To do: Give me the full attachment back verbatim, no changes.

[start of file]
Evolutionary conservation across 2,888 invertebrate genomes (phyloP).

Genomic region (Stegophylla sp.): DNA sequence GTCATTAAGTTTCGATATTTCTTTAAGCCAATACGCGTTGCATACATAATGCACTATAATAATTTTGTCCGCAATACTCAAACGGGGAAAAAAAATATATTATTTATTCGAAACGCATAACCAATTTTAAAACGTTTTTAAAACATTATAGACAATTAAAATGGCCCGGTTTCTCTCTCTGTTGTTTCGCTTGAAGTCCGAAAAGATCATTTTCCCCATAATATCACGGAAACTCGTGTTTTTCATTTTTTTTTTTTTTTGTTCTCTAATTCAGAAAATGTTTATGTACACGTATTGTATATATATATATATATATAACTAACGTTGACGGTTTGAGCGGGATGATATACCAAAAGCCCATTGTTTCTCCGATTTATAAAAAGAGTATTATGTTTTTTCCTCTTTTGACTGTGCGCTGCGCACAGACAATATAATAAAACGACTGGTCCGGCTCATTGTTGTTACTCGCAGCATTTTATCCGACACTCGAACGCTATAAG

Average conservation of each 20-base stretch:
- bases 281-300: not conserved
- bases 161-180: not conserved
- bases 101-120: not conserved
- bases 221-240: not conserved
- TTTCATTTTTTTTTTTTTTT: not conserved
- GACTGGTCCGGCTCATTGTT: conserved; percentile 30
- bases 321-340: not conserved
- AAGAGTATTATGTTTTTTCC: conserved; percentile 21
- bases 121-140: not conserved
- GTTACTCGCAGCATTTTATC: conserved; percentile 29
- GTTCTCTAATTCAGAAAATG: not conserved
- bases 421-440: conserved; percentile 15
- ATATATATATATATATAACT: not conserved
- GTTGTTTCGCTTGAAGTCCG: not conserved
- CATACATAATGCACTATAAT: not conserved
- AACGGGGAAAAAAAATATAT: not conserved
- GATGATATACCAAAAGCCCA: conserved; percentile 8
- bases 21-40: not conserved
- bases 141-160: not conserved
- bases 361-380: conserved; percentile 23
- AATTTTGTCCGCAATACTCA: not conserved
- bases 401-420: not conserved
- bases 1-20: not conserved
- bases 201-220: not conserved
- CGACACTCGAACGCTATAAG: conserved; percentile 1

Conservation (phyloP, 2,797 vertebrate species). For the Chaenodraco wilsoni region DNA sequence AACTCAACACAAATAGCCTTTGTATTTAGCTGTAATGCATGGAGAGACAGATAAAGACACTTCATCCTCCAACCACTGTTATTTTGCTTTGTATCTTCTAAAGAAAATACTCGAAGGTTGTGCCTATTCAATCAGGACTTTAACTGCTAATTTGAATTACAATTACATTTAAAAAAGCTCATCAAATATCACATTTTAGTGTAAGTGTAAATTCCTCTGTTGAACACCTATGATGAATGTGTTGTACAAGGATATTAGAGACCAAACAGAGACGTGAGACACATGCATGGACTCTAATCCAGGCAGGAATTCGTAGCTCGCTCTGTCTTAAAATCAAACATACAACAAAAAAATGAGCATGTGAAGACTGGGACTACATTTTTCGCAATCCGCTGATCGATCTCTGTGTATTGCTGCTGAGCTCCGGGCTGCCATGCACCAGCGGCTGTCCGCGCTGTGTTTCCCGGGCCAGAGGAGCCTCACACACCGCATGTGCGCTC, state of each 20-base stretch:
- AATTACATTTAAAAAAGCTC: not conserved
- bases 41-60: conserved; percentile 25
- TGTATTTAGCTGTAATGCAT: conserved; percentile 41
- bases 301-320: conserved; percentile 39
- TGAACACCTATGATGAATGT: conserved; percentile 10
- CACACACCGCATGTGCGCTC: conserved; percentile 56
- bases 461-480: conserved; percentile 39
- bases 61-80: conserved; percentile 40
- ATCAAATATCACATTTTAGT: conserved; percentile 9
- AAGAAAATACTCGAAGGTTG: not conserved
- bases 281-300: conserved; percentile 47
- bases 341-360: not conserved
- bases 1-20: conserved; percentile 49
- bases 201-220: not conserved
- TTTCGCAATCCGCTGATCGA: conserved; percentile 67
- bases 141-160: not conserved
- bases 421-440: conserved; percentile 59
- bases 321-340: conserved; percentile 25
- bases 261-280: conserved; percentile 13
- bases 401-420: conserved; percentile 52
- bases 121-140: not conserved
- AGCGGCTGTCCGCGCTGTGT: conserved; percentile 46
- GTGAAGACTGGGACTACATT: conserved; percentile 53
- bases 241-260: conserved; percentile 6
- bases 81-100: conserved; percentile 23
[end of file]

Evolutionary conservation across 2,888 invertebrate genomes (phyloP).

Genomic region (Stegophylla sp.): DNA sequence GTCATTAAGTTTCGATATTTCTTTAAGCCAATACGCGTTGCATACATAATGCACTATAATAATTTTGTCCGCAATACTCAAACGGGGAAAAAAAATATATTATTTATTCGAAACGCATAACCAATTTTAAAACGTTTTTAAAACATTATAGACAATTAAAATGGCCCGGTTTCTCTCTCTGTTGTTTCGCTTGAAGTCCGAAAAGATCATTTTCCCCATAATATCACGGAAACTCGTGTTTTTCATTTTTTTTTTTTTTTGTTCTCTAATTCAGAAAATGTTTATGTACACGTATTGTATATATATATATATATATAACTAACGTTGACGGTTTGAGCGGGATGATATACCAAAAGCCCATTGTTTCTCCGATTTATAAAAAGAGTATTATGTTTTTTCCTCTTTTGACTGTGCGCTGCGCACAGACAATATAATAAAACGACTGGTCCGGCTCATTGTTGTTACTCGCAGCATTTTATCCGACACTCGAACGCTATAAG

Average conservation of each 20-base stretch:
- bases 281-300: not conserved
- bases 161-180: not conserved
- bases 101-120: not conserved
- bases 221-240: not conserved
- TTTCATTTTTTTTTTTTTTT: not conserved
- GACTGGTCCGGCTCATTGTT: conserved; percentile 30
- bases 321-340: not conserved
- AAGAGTATTATGTTTTTTCC: conserved; percentile 21
- bases 121-140: not conserved
- GTTACTCGCAGCATTTTATC: conserved; percentile 29
- GTTCTCTAATTCAGAAAATG: not conserved
- bases 421-440: conserved; percentile 15
- ATATATATATATATATAACT: not conserved
- GTTGTTTCGCTTGAAGTCCG: not conserved
- CATACATAATGCACTATAAT: not conserved
- AACGGGGAAAAAAAATATAT: not conserved
- GATGATATACCAAAAGCCCA: conserved; percentile 8
- bases 21-40: not conserved
- bases 141-160: not conserved
- bases 361-380: conserved; percentile 23
- AATTTTGTCCGCAATACTCA: not conserved
- bases 401-420: not conserved
- bases 1-20: not conserved
- bases 201-220: not conserved
- CGACACTCGAACGCTATAAG: conserved; percentile 1

Conservation (phyloP, 2,797 vertebrate species). For the Chaenodraco wilsoni region DNA sequence AACTCAACACAAATAGCCTTTGTATTTAGCTGTAATGCATGGAGAGACAGATAAAGACACTTCATCCTCCAACCACTGTTATTTTGCTTTGTATCTTCTAAAGAAAATACTCGAAGGTTGTGCCTATTCAATCAGGACTTTAACTGCTAATTTGAATTACAATTACATTTAAAAAAGCTCATCAAATATCACATTTTAGTGTAAGTGTAAATTCCTCTGTTGAACACCTATGATGAATGTGTTGTACAAGGATATTAGAGACCAAACAGAGACGTGAGACACATGCATGGACTCTAATCCAGGCAGGAATTCGTAGCTCGCTCTGTCTTAAAATCAAACATACAACAAAAAAATGAGCATGTGAAGACTGGGACTACATTTTTCGCAATCCGCTGATCGATCTCTGTGTATTGCTGCTGAGCTCCGGGCTGCCATGCACCAGCGGCTGTCCGCGCTGTGTTTCCCGGGCCAGAGGAGCCTCACACACCGCATGTGCGCTC, state of each 20-base stretch:
- AATTACATTTAAAAAAGCTC: not conserved
- bases 41-60: conserved; percentile 25
- TGTATTTAGCTGTAATGCAT: conserved; percentile 41
- bases 301-320: conserved; percentile 39
- TGAACACCTATGATGAATGT: conserved; percentile 10
- CACACACCGCATGTGCGCTC: conserved; percentile 56
- bases 461-480: conserved; percentile 39
- bases 61-80: conserved; percentile 40
- ATCAAATATCACATTTTAGT: conserved; percentile 9
- AAGAAAATACTCGAAGGTTG: not conserved
- bases 281-300: conserved; percentile 47
- bases 341-360: not conserved
- bases 1-20: conserved; percentile 49
- bases 201-220: not conserved
- TTTCGCAATCCGCTGATCGA: conserved; percentile 67
- bases 141-160: not conserved
- bases 421-440: conserved; percentile 59
- bases 321-340: conserved; percentile 25
- bases 261-280: conserved; percentile 13
- bases 401-420: conserved; percentile 52
- bases 121-140: not conserved
- AGCGGCTGTCCGCGCTGTGT: conserved; percentile 46
- GTGAAGACTGGGACTACATT: conserved; percentile 53
- bases 241-260: conserved; percentile 6
- bases 81-100: conserved; percentile 23